Yet it’s notoriously difficult to stop downward momentum of this nature in its tracks…
The Internet Makes You Think You’re Smarter Than You Are: An Interview with Matthew Fisher
In the July-August issue of Harvard Business Review, Yale doctoral candidate Matthew Fisher and his colleagues Mariel Goddu and Frank Keil asked people a series of questions that seemed answerable but were actually difficult.
The questions concerned things people assume they know but actually don’t—such as why there are phases of the moon and how glass is made.
Some people were allowed to look up the answers on the internet, while others were not.
Then the researchers asked a second set of questions on unrelated topics.
In comparison with the other subjects, the people who’d been allowed to do online searches vastly overestimated their ability to answer the new questions correctly.
The challenge: Does the internet make us overconfident?
We’ve zeroed in on access to this massive online database of information as the cause of an illusion of understanding.
Even when people did searches and got irrelevant or no results, they were far more confident that they’d know the answers to unrelated follow-up questions.
So what’s actually going on here?
There’s a lot of research about transactive memory partners.
Take an old married couple recalling their first date.
In isolation neither recalls much, but if you put their memories together, they can re-create a richer memory that’s more than the sum of each person’s fragments.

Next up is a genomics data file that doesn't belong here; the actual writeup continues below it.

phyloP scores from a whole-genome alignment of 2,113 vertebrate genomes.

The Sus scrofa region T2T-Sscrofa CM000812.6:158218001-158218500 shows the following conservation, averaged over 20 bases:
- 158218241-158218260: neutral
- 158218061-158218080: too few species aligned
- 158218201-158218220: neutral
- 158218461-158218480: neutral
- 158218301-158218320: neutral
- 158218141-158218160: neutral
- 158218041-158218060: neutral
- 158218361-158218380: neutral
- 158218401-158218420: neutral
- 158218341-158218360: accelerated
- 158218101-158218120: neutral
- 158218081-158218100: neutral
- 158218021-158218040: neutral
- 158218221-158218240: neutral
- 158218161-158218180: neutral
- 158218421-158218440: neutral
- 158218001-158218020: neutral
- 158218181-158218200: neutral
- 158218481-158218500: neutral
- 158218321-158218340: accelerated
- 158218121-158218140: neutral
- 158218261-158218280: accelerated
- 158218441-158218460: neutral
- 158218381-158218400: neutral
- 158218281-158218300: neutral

Now it looks like a machine can be that transactive memory partner.
You plus a search is more than you or the search. It’s just that we think it’s only us.
Plus, searching the internet is almost effortless, and it’s almost always accessible.
You never face your ignorance when it’s there.
Because we’re so deeply plugged into it, we misattribute the connection to knowledge to actually having the knowledge ourselves.
It becomes an appendage.
We like to use the term “cognitive prosthesis.”
7 Surprising Ways To Boost Your Memory
Smart Company explains seven surprising things you can do to boost your memory:
1. Sit Up Straight
Researchers at San Francisco State University discovered that standing or sitting up straight and tilting your chin upwards makes it easier to recall memories, because it boosts blood and oxygen flow to the brain by up to 40%.
Eyewitnesses to crimes can more accurately remember details when they close their eyes, according to a recent study at the University of Surrey.
3. Avoid Doorways
If you’ve ever left a room to get something and then forgotten what it is you wanted, you experienced the “doorway effect.”
Walking through a doorway serves as a catalyst for compartmentalising a thought and ridding the brain of it when you’re no longer in the same environment.
This explains why you will often remember what it was when you return to the room where you had the thought.
4. Use An Unusual Font
Reading material in a new font can help you remember it.
5. Watch a Funny Sitcom
Researchers at Loma Linda University tested two groups of adults, showing one group a 20-minute funny video while the other group waited quietly.
Afterwards, participants were given memory tests and those who had laughed scored better.
6. Chew Gum
Researchers from Cardiff University in Wales found that the act of chewing gum improves concentration and memory.
7. Take Notes By Hand
Instead of taking down details on a computer, go “old school” and use pen and paper instead.